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    How does Priestley present his ideas of society through the character of the inspector
    Para 1- Inspectors intro
    Para 2-InspectorVsBirling
    Para 3 -inspector and Sheila
    Para 4 - Final speeches
    Para 5 - Conclusion
    Could you give briefly developed topics to talk about in each para and I'll develop it further. I want to finish it tonight but I need help. Thank you

    If you wanted to finish this a few days ago then this thread is probably useless to you now, but I'll give you a few ideas regardless. I did this just before the summer holidays in Year 10 but because I set my own work out slightly different and I don't have any of my notes with me (they're all at school) I can't give you ideas for all the paragraphs or go too in depth.

    Inspector -> The Inspector is basically Priestley's mouthpiece for how he thinks society needs to be. He has socialist opinions (left-wing, sort of like Labour) just like Priestley and this can be seen basically wherever he talks about how society needs to look after the weak and things along those lines. Furthermore, the way he leaves but another Inspector apparently visits after the play has ended can be interpreted as Priestley's way of warning that if society doesn't change, much like Mr Birling, Mrs Birling and Gerald didn't change then the same tragedies such as Eva Smith's death will not stop.

    Mr Birling -> Priestley uses Mr Birling as the voice of capitalism which is right-wing (think of David Cameron and the Conservatives) and deliberately makes him seem foolish, selfish and ignorant as a way of pointing out how wrong that way of thinking is. His ignorance is clear when at one point he tells Eric that there is no way that a war will happen, but because the play was written and first performed after the world wars the audience know he is wrong and most likely form an instant dislike for him. I can't remember the exact speeches, but if you read the script then you will see that Mr Birling's speeches are actually the exact opposite to the Inspector's and that the Inspector shuts down a lot of Mr Birling's right-wing ideas.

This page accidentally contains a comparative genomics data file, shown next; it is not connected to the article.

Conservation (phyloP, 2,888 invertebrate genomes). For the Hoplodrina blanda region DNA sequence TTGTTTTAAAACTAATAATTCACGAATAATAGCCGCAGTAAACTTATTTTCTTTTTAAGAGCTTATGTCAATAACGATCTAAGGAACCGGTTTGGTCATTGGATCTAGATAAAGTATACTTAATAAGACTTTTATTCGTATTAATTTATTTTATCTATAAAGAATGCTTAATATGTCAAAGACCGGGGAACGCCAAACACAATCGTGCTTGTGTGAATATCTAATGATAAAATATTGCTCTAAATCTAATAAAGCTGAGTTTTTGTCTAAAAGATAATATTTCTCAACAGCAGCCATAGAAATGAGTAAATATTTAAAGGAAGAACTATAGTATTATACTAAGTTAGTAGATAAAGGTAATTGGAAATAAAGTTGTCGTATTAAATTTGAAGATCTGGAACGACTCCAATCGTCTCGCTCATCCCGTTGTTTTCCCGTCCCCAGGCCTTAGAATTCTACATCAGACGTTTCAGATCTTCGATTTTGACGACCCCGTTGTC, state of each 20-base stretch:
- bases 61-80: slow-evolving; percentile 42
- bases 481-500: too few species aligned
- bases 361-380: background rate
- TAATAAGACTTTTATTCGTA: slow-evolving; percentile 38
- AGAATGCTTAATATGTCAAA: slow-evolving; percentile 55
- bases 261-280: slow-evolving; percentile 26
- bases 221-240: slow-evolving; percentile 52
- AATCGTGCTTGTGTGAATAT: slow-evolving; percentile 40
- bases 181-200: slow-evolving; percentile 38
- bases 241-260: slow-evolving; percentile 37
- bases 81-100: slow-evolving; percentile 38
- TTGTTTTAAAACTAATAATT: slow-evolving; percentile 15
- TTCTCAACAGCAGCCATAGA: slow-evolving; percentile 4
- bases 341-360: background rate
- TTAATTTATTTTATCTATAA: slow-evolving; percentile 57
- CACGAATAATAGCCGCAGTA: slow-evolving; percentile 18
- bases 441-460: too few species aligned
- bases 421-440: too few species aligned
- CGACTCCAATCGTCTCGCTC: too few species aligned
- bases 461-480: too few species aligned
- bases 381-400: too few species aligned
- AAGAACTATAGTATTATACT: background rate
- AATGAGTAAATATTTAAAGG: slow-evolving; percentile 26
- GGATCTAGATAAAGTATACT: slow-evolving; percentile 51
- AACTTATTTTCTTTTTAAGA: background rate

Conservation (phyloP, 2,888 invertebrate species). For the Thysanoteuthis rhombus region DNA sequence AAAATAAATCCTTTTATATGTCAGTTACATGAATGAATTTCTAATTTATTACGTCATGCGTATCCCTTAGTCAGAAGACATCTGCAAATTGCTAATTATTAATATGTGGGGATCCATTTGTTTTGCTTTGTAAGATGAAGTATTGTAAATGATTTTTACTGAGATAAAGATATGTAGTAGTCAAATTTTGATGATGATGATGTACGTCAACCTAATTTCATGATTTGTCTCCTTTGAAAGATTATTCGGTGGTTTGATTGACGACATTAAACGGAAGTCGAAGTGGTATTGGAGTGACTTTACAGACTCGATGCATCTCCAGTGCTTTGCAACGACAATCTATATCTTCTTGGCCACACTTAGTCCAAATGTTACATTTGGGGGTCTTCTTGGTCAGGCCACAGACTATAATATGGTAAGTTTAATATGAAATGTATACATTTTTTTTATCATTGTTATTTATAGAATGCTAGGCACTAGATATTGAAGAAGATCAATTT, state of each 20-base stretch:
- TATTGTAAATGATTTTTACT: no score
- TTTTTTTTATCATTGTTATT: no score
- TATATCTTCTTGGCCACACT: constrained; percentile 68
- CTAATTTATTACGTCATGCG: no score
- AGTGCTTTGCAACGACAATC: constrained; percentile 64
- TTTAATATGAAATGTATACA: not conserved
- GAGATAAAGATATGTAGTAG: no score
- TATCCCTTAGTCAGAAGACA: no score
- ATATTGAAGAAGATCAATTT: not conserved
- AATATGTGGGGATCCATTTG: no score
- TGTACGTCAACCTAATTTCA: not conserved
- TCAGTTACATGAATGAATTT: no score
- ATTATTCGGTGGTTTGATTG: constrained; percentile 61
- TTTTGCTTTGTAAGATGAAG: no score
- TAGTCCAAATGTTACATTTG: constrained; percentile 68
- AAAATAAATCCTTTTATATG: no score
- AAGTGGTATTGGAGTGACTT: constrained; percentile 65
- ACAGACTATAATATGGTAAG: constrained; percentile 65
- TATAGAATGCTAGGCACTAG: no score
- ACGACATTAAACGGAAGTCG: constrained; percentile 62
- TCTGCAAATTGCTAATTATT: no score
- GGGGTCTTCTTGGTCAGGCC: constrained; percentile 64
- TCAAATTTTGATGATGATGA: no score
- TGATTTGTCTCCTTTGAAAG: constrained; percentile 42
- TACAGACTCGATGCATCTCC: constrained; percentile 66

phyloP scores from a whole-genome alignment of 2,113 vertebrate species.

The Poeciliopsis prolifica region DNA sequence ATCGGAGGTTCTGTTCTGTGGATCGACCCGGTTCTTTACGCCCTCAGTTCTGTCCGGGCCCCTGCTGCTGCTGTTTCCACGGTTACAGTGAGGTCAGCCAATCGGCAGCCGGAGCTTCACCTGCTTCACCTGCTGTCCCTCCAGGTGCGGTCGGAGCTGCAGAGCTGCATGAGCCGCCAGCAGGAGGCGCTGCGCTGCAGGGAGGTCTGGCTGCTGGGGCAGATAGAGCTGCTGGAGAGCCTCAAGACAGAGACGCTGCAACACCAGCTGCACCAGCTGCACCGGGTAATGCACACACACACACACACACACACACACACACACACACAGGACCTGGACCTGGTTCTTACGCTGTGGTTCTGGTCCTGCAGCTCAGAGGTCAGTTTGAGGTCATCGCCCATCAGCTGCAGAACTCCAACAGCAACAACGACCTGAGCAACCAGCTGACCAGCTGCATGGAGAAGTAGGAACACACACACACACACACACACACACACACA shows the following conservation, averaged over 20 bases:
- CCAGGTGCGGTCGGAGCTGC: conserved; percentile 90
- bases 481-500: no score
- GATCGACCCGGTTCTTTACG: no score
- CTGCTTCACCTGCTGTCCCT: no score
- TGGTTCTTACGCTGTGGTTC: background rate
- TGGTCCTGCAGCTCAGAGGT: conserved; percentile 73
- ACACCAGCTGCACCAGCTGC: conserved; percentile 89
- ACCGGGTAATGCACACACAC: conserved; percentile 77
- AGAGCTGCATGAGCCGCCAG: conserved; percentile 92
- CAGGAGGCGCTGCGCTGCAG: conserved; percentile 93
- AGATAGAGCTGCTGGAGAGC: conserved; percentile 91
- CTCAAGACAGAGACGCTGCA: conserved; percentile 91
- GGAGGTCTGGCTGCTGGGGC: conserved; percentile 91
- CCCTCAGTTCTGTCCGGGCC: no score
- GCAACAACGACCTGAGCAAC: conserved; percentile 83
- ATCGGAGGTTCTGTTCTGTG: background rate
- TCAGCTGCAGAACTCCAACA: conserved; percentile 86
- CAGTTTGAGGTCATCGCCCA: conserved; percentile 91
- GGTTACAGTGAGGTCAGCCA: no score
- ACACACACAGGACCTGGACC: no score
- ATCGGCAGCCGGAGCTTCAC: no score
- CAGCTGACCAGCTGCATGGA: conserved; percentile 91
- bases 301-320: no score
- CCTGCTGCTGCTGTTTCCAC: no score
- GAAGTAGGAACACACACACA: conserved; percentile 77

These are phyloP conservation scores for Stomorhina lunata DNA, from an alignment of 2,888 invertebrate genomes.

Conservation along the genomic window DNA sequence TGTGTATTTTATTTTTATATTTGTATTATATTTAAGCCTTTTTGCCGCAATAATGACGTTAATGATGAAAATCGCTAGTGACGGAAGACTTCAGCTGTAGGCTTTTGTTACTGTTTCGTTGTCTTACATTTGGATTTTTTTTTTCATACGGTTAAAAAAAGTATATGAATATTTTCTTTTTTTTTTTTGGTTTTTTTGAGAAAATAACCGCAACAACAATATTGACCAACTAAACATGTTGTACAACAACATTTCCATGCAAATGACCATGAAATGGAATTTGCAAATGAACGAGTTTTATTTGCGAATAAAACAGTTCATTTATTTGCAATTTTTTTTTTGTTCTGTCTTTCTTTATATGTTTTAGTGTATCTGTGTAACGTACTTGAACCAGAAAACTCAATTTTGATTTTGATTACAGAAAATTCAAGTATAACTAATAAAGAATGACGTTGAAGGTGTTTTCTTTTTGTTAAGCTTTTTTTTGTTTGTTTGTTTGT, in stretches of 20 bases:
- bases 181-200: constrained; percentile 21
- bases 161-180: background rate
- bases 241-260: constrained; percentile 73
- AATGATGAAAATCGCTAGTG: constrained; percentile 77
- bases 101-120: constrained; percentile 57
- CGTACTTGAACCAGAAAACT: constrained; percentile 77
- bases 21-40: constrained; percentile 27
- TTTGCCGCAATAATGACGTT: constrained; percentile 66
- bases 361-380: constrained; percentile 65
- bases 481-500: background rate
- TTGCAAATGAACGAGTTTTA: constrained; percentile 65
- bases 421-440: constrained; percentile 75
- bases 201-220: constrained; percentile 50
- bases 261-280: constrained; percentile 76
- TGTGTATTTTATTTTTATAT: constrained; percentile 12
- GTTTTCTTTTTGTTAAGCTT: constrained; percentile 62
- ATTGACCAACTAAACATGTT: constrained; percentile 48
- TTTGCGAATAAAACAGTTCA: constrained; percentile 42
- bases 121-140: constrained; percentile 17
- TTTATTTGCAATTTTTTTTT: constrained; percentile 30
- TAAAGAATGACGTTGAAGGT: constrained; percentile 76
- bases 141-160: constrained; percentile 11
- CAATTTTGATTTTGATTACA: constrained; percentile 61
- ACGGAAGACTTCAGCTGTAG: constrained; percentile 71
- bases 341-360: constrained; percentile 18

Sheila -> Sheila starts off right-wing like her father which is probably due to her well-off upbringing so she knows no better. An important thing to note is that she is from a younger generation and it's always the younger generations that can adapt to sudden changes easier than their parents which is why when discussing her part in Eva Smith's death she immediately regrets her actions and gains more socialist views, often saying how she wishes she could take it back throughout the play, This can also be seen in Eric. She almost becomes a second Inspector, interrogating the other members of her family and trying to point out why they're wrong. Lastly, even when they find out that the Inspector is not who he said he was, she still feels a deep regret for what she has done which signifies the part of society that can change: the younger generation. The only exception to this younger generation rule is Gerald because he is of a higher class (aristocracy I think, his parents are Lord and Lady Croft) so while he does regret his actions at first, he soon returns to his original views when he finds that nothing bad will happen to him because of it.

    Final Speeches -> I don't know much about Birling's speeches, but I know a bit more about the Inspector's. He mentions something about how that if society does not change, they will experience "blood, fire and anguish". This is Priestley's knowledge of the world wars that occurred after the play was set and is an example of dramatic irony because the audience also know it happens. You could also try and mention how that society didn't learn from the first world war and so history repeated itself in the second world war, so the warning still stands that if society doesn't change then more disasters ("blood, fire and anguish") are to come.


    Hopefully this gave you some ideas if you still need them. I'm sorry I don't have many specific details but like I said, all my notes are at school and since I finished this assessment I've done another 2 so everything is gone from my head.

    Eva is to blame of the play !!

    (Original post by chris2791)
    Eva is to blame of the play !!
    Really? Why do you think that? The impression I get is that she represents the working class part of society who is being ignored and abused by the middle and upper classes (Birlings and Gerald).

    I've already done my controlled assessments on an Inspector Calls and I got full marks for it, but I'm still curious.
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